turn on the bottom. Again, our whole pack made it through safely and
great sighs (screams) of relief could be heard. We continued in a
comfortable to fast pace. The rain continued to come down hard. After
about 40 miles or so, I could feel fatigue and leg cramps setting in. This
is when I decided to let the pack go and relax a bit in order to re-cover
from doing too much pulling earlier. I was afraid that without rest,
finishing the distance wouldn't be possible.
After approximately 10 miles alone, I was caught by Dennis Cummings
from San Francisco, and Charles Beaudoin from Montreal. I found out
that Charles and Dennis had skated and finished A2A together in '96 in
just over 5 hours. Today, Dennis was having terrible leg cramps and
Charles was helping Dennis along. Together we continued and both
Dennis and Charles gave me much needed encouragement to continue
with them. Charles turned out to be an extremely strong skater who was
very nice in waiting for Dennis and myself on top of each hill as we
struggled along. Later, Charles even started pushing Dennis up some of
the hills as Dennis' cramps continued to get worse. Several times he
even considered quitting but Charles became determined to not let this
happen. Together we continued. As we neared Piedmont Park in
Atlanta, we knew we were going to make it together, Yes!!!! After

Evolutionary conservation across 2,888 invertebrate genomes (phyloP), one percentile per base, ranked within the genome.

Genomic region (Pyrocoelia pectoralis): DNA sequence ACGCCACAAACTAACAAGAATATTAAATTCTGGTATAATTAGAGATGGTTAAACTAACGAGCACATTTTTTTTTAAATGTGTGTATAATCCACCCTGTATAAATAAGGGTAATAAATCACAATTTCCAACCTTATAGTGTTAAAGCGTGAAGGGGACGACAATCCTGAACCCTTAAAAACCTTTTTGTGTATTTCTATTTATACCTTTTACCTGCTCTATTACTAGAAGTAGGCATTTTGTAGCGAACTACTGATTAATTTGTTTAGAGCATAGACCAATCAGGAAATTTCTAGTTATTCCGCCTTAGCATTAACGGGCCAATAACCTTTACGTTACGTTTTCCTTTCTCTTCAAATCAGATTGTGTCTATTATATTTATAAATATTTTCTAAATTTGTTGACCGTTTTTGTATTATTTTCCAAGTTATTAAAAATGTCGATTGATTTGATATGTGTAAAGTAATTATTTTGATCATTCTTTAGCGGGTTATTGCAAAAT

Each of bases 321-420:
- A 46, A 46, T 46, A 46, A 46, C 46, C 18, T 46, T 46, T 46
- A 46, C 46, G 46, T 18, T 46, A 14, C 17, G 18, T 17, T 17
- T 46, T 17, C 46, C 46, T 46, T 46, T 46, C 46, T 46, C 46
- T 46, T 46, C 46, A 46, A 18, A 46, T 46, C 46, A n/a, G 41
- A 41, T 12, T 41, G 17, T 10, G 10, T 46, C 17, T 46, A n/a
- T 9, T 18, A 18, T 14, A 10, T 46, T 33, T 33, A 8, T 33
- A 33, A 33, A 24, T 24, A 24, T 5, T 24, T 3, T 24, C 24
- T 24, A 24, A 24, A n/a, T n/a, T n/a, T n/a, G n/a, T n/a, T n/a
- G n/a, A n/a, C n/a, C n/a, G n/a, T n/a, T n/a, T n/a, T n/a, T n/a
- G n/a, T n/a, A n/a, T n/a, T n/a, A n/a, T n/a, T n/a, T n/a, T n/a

entering the park we privately hugged and kissed knowing that despite
the difficult conditions we made it! Approaching the finish line we held
hands and crossed together.
Wow! What a race!!!!!
At the award ceremony we learned that in 18 years, these were the worst
weather conditions ever. Both Denis and myself finished 3rd in our age
categories and I ended up finishing 6th overall women at 6:27:43.
Thank you Charles! You made it happen for us!
As a team, San Diego Street Elite did great!
Andy did fantastic, finishing at 5:16:54 after taking up skating only 1 year
Alice Eads finished with an impressive 7:42:47, 2nd place in her age
Debbie Rangel finished 3rd in her age category at 8:37:31.
Joe Prescott hampered by excruciating cramps forcing him to stop
somewhere in the neighborhood of 30 times. One time sitting down in a
field of red fire ants who were trying to escape the soggy ground. Despite
this, Joe still finished with an impressive time of 6:13:03.
Dana Eads from San Diego, former team member, who is now sponsored
by Bont, finished in 16th place overall with a time of 5:10:45. Way to go
And finally, Vicki Heagerty from Minneapolis, a friend who has skated
with the San Diego crew on various occasions, skated the 38 mile
distance. Vicki came to this race with a purpose, and that was to win first
place in the half distance. Vicki made this goal reality and left Atlanta
with this impressive title.
What makes A2A a race unlike any others is the tremendous camaraderie
that can be felt among all skaters out there! There is nothing like it!
What a great weekend and what a great race!
I loved the race, rain and all. Although I had great
traction with the 83a Explore Wheels that Denise Kraus
gave me before the race (thanks Denise), it took me a
while to realize this, so I wasn't confident enough to
chase the pro pack from the very start. I watched them
rather quickly pull away and then settled into my own